How peer educators are changing lives in Mozambique

Stigmatised people like sex workers often find it hard to access medical care, which can have serious consequences. That's where peer educators come in. As community members they build trust and offer support, empowering people to take control of their health. Peer educator Domingas shares her story...

When I was younger, I lived with my parents near the border between Mozambique and Zimbabwe. I am the oldest in a family of six siblings. After my mother passed away, I moved to the city of Beira, on the east coast of Mozambique.

Not long after that, my brothers came to Beira too, because they were mistreated by my stepmother. That meant I had to take care of them.

I found work at the port, checking the cargo coming in from the ships. But it was hard: I didn’t earn enough money. I had two daughters and very big responsibilities. I had no way to support them. Their father still doesn't provide money for us.

That's when I started working as a sex worker.

The cough

I’d been doing sex work for a while when I got a cough that wouldn’t go away.

I took an HIV test. It was positive.

At first, I became very depressed. I thought I was going to die, and my daughters were going to suffer. But at last, I lifted my head up and accepted my HIV status as a reality.

Living positively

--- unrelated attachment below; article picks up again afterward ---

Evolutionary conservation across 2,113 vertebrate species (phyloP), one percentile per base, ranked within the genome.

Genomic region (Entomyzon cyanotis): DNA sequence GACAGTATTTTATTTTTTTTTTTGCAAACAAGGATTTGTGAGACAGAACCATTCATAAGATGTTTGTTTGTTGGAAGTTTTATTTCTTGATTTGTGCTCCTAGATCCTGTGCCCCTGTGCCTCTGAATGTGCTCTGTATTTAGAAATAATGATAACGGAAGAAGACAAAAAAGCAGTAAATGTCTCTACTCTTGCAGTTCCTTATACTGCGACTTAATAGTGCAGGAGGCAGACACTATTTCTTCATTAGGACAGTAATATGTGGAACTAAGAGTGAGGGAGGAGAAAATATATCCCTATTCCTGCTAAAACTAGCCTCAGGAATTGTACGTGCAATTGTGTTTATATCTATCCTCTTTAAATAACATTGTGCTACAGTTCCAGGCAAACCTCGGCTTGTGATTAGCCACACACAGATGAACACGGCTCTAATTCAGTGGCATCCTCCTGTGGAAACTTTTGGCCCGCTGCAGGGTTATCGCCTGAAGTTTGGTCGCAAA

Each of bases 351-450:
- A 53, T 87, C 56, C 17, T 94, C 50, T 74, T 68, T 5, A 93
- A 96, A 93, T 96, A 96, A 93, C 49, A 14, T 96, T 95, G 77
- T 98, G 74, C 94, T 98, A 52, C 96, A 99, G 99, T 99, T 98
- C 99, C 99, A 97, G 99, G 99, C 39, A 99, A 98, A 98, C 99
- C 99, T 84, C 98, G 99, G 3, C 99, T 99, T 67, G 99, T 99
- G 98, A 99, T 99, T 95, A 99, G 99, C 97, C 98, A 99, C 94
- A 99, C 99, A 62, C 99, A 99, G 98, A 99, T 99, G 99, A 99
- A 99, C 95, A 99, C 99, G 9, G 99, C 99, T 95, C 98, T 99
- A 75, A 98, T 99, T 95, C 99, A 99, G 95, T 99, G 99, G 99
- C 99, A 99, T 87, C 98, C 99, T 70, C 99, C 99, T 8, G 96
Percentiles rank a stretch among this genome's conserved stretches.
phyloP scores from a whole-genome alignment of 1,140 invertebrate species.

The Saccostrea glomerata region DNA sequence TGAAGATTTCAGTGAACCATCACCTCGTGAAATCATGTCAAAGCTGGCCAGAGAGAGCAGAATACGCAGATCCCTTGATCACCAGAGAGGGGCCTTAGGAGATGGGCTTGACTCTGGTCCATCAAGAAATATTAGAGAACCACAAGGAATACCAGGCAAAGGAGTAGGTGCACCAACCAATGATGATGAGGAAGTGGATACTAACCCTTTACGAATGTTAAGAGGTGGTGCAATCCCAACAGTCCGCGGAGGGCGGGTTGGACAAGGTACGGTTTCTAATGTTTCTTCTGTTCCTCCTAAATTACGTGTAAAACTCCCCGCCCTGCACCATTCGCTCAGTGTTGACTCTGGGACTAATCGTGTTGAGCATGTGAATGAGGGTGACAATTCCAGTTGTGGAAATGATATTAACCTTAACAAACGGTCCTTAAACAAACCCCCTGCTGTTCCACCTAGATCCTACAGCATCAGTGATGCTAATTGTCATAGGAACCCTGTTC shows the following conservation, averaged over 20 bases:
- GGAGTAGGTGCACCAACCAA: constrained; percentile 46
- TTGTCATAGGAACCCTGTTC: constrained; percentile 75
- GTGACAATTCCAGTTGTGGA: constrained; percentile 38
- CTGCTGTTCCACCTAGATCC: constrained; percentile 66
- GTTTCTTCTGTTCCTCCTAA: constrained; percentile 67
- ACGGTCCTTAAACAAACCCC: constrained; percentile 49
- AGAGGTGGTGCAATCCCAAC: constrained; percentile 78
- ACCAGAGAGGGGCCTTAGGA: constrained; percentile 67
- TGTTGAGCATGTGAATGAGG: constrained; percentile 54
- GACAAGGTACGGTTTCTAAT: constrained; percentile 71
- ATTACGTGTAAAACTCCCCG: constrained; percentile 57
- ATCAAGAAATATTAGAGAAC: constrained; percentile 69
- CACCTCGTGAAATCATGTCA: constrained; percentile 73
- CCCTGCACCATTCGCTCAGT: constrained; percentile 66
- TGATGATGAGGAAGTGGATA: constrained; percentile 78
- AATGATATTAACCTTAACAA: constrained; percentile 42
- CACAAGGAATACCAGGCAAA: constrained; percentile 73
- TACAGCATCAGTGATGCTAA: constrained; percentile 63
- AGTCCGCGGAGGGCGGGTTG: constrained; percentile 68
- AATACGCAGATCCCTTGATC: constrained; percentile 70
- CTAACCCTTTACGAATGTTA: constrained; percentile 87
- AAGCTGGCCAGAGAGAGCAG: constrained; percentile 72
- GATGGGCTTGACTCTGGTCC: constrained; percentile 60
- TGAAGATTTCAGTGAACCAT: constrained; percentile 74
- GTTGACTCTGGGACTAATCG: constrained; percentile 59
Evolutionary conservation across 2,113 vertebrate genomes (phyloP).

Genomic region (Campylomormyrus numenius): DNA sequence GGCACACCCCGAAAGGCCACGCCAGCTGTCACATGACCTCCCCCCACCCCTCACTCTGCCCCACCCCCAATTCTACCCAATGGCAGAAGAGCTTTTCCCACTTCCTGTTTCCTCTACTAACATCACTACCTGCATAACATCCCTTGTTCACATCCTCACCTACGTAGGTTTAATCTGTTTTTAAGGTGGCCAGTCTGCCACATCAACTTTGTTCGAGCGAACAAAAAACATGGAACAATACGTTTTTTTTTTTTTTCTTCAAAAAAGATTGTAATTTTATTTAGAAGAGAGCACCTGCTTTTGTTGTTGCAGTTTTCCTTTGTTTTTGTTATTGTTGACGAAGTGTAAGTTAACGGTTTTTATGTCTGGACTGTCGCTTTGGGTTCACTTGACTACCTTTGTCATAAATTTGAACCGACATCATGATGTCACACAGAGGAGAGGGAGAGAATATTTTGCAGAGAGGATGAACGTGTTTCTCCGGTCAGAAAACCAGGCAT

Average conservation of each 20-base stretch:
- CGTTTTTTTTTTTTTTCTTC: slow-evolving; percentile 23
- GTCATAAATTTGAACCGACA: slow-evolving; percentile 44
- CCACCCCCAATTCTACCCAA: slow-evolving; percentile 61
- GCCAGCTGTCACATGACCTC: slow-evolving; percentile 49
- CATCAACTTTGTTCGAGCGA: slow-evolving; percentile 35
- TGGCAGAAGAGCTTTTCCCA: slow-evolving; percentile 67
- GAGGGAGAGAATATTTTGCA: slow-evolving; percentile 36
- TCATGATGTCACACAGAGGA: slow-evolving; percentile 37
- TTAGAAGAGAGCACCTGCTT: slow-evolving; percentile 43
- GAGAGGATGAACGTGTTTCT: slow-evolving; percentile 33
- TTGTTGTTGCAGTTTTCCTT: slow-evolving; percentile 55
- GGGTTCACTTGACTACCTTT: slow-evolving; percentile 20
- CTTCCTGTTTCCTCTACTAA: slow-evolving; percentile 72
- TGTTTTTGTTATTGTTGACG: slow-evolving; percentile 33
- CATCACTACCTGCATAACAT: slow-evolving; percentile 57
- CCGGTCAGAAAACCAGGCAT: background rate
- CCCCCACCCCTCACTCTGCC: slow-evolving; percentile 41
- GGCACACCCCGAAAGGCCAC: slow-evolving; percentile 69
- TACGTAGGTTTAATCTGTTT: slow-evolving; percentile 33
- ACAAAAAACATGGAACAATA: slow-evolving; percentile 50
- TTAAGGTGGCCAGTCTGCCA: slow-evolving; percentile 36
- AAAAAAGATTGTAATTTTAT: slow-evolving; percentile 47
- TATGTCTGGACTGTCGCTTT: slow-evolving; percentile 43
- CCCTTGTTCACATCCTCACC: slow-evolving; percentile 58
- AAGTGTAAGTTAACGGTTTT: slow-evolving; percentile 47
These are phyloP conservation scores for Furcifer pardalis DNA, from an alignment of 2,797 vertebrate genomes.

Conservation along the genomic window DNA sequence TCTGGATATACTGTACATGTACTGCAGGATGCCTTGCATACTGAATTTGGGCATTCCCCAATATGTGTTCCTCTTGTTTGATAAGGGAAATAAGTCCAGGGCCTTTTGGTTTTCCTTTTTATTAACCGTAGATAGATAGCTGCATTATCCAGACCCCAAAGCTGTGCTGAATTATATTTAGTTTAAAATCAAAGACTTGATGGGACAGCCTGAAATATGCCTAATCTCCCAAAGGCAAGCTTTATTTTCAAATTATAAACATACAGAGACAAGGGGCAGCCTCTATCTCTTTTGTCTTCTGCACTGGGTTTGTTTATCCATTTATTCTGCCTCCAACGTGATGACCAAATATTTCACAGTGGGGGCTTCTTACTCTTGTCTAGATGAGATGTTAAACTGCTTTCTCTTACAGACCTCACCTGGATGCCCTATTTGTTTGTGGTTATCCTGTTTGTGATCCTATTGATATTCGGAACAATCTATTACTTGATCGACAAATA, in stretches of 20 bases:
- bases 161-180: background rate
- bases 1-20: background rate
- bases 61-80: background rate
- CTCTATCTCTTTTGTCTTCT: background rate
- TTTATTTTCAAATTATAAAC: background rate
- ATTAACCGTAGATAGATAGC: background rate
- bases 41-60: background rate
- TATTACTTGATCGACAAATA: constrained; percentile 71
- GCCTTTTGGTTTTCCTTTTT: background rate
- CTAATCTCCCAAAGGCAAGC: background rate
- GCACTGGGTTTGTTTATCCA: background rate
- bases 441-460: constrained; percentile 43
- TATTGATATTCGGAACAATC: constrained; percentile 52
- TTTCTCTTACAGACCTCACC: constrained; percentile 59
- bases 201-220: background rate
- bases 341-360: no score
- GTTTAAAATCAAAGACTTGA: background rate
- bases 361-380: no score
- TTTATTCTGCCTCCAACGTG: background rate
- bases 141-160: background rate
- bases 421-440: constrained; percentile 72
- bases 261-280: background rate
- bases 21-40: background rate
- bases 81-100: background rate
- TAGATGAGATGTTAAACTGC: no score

I first met Médecins Sans Frontières / Doctors Without Borders (MSF) when I started using their services myself, but it was a bit late for me.

The teams here provide sexual and reproductive healthcare services for people including sex workers, men who have sex with men and at-risk youth.

I wish I'd had the chance to know everything I know today, then.

Nowadays, my daughters know I'm HIV-positive. They used to watch me take the pills, until one day I sat down and talked to them.

I said, ‘the disease that mum has needs pills every day, and with the pills I am okay’.

Now, sometimes, when I go out, I come back and forget to take my pills and they remind me, ‘Mum, you didn't take your medicine today’.

So, I'm living positively, I'm happy.

A new role

I now work as a peer educator with MSF. I go to the community, I identify the girls who are at risk, I talk to them, then I take them to the clinic.

At first people didn’t fully trust me, but nowadays, they see me with the uniform, and they respect me. I talk a lot to the girls about the importance of knowing their own health and the risks they are exposed to depending on what they decide to do. It’s really gratifying.

My work

From my experience, a lot of kids here are having sex for money. Men are looking for them or exploit them because they know they are desperate to get little things, like a phone or a dress. They charge very little and don't use protection. Most of the girls have issues with sexually transmitted infections. We keep telling them to use a condom.

The clinic also offers services like pre- and post-exposure prophylaxis for HIV, care after sexual and gender-based violence, family planning and counselling.

Without a peer educator, it’s very hard to know who is at risk in the community. It's complicated, but I help a lot of people. Sometimes I can't believe I'm that person!


Read more: Stories about sexual health